Sir Bob Jones

Commentary on issues of the day from the property tycoon, author and former politician

Bob Jones: Racial jibes - times have changed

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Cartoonists all draw John Key with a massively beaky nose.
Cartoonists all draw John Key with a massively beaky nose.

Cartoonists moaned when Rowling became Prime Minister in 1974, being unable to caricature him. Hitherto, Nash, Holyoake, Marshall and Kirk were easy but Rowling's bland appearance made it impossible. Cartoonists then were mostly left-sympathising, otherwise they might have adopted the brilliant Gary Trudeau's portrayal of George Bush jnr as a small air balloon, that is to imply nothing there.

Salvation came with Muldoon - a cartoonist's delight, always sketched with jaw-jutting belligerency. Obviously Lange was easy, Palmer less so while his successor, Mike Moore, was consistently shown with dark-ringed panda eyes. Bolger was drawn unkindly as a potato. Shipley posed a problem but wasn't there long, then came Helen. God knows why she never fixed her teeth but our cartoonists were grateful, hyperbolically sketching her with them splayed everywhere.

Which brings me to John Key, who poses a Rowling-like difficulty given his everyday regular features, was it not for one factor. That is he had a Jewish mother.

Consequently, cartoonists all draw him with a massively beaky nose, which he doesn't have. Considering the fashionable race sensitivity, this is extraordinary and one wonders what he thinks of it.

Last year, the English soccer captain got in big trouble for calling a rival player a black bastard. Had he called him a bastard, no offence would have been taken. But nowadays one must not notice skin colour.

This is taken to an absurd degree in America, as I've written before when describing a telecast of two unknown preliminary boxers, both identically clad, whaling away at each other with such frenzy the commentators struggled to say who was Smith and who was Jones. How I longed for one of them to say "Smith is the black". Instead, practice, and indeed the law, is that one mustn't notice. It's ridiculous.

Recently, all hell broke out in England when an ethnically Chinese London professor insensitively published his study on the problems faced by black people - wait for it - because of their ugliness, as indeed Orientals have always perceived them. I enjoyed the furore much as I would should a Swiss professor publish a report on New Zealanders' ugliness.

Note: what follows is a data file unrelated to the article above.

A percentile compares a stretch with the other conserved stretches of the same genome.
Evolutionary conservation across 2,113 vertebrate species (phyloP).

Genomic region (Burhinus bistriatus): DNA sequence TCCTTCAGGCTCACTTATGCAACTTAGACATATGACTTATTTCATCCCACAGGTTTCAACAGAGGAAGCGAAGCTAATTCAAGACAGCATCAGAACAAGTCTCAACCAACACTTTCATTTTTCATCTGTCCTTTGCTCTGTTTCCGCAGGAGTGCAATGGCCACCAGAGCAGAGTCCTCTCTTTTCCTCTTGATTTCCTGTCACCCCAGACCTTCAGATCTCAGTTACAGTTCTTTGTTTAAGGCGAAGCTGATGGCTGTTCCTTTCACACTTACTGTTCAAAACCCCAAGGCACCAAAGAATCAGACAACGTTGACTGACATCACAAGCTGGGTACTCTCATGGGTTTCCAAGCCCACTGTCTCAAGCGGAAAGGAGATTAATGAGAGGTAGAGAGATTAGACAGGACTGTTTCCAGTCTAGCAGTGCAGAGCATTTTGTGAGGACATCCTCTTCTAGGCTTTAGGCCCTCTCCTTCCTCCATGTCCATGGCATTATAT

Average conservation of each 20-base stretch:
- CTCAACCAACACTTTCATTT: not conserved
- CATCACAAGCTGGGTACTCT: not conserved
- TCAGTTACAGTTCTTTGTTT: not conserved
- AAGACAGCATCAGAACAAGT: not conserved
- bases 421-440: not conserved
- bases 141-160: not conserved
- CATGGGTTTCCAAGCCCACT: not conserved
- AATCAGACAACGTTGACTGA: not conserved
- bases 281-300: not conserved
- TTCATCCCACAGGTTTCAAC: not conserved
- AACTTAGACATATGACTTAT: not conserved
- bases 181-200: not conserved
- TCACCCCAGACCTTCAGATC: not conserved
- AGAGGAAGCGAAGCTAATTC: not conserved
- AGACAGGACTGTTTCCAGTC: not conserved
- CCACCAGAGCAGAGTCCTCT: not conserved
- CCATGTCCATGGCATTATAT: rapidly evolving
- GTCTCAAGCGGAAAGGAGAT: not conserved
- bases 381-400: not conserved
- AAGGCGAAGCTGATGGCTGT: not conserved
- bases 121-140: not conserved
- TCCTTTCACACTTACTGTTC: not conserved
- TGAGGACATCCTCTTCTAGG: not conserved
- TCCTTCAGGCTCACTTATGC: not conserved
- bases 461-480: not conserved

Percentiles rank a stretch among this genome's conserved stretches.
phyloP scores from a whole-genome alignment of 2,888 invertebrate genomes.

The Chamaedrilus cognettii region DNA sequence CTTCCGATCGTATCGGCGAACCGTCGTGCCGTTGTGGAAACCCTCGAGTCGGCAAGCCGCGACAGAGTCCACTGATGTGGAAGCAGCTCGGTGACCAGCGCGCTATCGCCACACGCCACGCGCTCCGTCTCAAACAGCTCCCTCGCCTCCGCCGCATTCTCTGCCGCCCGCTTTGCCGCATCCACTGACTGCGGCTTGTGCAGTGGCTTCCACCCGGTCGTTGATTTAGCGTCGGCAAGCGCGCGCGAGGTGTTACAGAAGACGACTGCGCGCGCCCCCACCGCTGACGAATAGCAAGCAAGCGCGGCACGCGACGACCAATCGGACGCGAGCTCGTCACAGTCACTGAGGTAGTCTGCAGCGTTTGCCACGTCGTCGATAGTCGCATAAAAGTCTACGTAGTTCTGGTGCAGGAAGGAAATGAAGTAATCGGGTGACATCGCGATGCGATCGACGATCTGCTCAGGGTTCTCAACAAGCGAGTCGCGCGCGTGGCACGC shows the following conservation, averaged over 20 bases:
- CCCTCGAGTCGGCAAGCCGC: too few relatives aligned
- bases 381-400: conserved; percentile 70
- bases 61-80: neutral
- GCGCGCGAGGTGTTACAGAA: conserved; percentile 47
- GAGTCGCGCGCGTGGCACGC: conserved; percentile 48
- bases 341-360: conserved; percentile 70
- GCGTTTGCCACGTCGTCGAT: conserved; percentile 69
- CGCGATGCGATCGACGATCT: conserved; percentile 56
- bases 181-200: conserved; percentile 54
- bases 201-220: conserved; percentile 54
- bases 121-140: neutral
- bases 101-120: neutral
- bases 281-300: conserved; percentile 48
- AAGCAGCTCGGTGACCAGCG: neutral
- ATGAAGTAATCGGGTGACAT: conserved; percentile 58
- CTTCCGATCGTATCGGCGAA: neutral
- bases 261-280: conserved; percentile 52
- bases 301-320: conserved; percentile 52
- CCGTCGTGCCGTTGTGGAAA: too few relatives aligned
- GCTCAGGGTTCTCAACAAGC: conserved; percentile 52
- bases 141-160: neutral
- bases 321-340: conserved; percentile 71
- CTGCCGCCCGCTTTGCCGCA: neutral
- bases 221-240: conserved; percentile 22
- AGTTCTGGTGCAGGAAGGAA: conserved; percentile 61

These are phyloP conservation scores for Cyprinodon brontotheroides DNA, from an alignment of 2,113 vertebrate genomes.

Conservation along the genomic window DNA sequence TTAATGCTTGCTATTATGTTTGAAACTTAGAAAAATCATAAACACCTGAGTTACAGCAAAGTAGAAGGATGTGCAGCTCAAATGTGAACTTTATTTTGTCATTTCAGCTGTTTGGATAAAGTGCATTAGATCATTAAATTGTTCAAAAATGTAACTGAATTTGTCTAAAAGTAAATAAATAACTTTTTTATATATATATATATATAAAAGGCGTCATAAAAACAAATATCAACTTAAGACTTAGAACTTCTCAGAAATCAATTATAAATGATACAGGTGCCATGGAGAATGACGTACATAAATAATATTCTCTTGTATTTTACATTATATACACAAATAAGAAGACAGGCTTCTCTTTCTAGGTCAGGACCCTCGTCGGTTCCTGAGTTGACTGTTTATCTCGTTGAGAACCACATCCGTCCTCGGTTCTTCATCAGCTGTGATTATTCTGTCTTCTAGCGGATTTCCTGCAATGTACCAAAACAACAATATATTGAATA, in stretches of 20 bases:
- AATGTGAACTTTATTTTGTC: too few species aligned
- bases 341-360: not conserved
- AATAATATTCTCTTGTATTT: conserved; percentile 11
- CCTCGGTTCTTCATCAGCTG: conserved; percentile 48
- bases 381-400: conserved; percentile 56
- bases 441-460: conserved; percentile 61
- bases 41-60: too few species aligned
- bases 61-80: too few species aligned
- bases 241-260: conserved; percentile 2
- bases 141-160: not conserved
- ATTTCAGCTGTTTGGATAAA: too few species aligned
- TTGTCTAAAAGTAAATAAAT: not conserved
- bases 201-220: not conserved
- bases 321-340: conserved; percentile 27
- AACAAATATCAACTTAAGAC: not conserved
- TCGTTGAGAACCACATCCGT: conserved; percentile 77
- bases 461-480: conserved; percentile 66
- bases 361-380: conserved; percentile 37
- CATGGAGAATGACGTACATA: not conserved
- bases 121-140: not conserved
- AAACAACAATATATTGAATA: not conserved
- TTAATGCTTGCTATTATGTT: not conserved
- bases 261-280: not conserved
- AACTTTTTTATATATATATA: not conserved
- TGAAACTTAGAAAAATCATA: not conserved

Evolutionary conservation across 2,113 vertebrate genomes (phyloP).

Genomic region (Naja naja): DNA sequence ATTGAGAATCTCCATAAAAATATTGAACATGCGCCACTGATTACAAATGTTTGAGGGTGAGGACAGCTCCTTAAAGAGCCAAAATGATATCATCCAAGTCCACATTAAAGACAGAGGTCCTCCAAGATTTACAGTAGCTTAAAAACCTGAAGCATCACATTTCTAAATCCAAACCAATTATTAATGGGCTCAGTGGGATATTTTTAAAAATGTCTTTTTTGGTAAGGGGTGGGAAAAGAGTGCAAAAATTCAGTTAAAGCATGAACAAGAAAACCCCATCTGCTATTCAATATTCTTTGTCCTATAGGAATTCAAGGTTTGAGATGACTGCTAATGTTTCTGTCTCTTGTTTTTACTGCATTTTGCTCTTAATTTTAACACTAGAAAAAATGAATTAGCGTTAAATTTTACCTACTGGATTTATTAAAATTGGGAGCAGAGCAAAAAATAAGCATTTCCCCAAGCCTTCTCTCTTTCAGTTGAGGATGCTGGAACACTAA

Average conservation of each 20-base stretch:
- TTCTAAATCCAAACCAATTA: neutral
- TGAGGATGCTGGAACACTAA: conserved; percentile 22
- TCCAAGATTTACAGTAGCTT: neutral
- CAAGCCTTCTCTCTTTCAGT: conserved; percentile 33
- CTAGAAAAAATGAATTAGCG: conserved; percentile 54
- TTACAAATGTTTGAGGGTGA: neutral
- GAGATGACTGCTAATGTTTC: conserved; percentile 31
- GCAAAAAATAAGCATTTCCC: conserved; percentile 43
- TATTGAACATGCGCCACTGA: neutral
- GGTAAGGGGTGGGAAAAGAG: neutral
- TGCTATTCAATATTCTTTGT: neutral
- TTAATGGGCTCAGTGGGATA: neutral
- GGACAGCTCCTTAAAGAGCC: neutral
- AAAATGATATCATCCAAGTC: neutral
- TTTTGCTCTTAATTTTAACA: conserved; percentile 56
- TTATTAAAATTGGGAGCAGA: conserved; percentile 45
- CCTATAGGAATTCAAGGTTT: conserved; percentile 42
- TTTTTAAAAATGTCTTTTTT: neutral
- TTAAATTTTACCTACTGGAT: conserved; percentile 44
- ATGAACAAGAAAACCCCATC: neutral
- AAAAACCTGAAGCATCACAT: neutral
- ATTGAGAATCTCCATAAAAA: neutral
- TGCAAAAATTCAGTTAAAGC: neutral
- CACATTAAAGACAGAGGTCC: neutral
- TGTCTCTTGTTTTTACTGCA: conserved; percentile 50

Until about 1960, a leading American black movement was the Universal Negro Improvement Association. Then abruptly the ethnically correct word "negro" was inexplicably deemed outrageous. The new power became the National Association for the Advancement of Coloured People (formed earlier in 1909). "Coloured", too, went by the wayside in the 1980s, replaced with the hopeful catchcry "Black is Beautiful", and form duly dictated American negroes now be referred to as blacks. That too became "incorrect" and today the clumsy "Afro-American" reigns.

The Jewish aspect of these practices interests me. In my recently published etymology book I described the anomalous situation in the 1930s when, next to baseball, boxing was the most popular sport in America. Then it was dominated by Jewish champions, all much loved, this despite a prevailing strong anti-Jewish sentiment including by notables such as Churchill and Henry Ford, both writing about the international Jewish conspiracy, this up there with religion as one of the great mythologies.

So, too, in Australasia, as reflected by my possession of the 1924-1925 copies of a large-circulation monthly magazine called Aussie, published in Sydney but also with a New Zealand edition. It was structured as an Antipodean version of Punch. Every issue had, in the Australian part, two anti-Jewish jokes and in the New Zealand, two anti-Maori. Blacks were always described as niggers.

But that was commonplace then, such as this line from Evelyn Waugh's 1928 masterpiece Decline and Fall: "With or without her nigger, Mrs Beste-Chetwynde was a woman of vital importance."

Typical in Aussie was a cartoon sketch of a grotesquely hook-nosed man walking along taking large strides. Beside him was his equally dorsal fin-nosed young son, also taking large strides. The caption read: "Take big steps Izzy and save on the shoe leather."

That was the tenor of them all, most making Goebbels look like a piker. The postwar Holocaust revelations shifted sentiment regarding Jews, and Israel became a fashionable cause with Western liberals, albeit no longer.

The New Zealand part of the magazine always included anti-Maori jokes along the lines of the stupid Irish of English tradition, only they weren't referred to as "Maori" but as "hori". Cartoons of women, if young, presented them as pretty and dizzy-headed; if over 30, as fat and naggers.

The world has come a long way since. I have a book of historic amusing letters sent to the New York mayor. One from the 1890s from the city's zoo director indignantly protests at busybody parsons complaining about one of his caged specimens, namely a group of pygmies. As with all racial offences, I laughed when I read it.

Eventually racism may be a historic curiosity. When I was young, marrying a girl from, say, Wanganui, was considered exotic. Today, marry an Eskimo or Kurd and no one finds this noteworthy. With the young travelling everywhere, in 100 years we may all be blended into one race.

- NZ Herald

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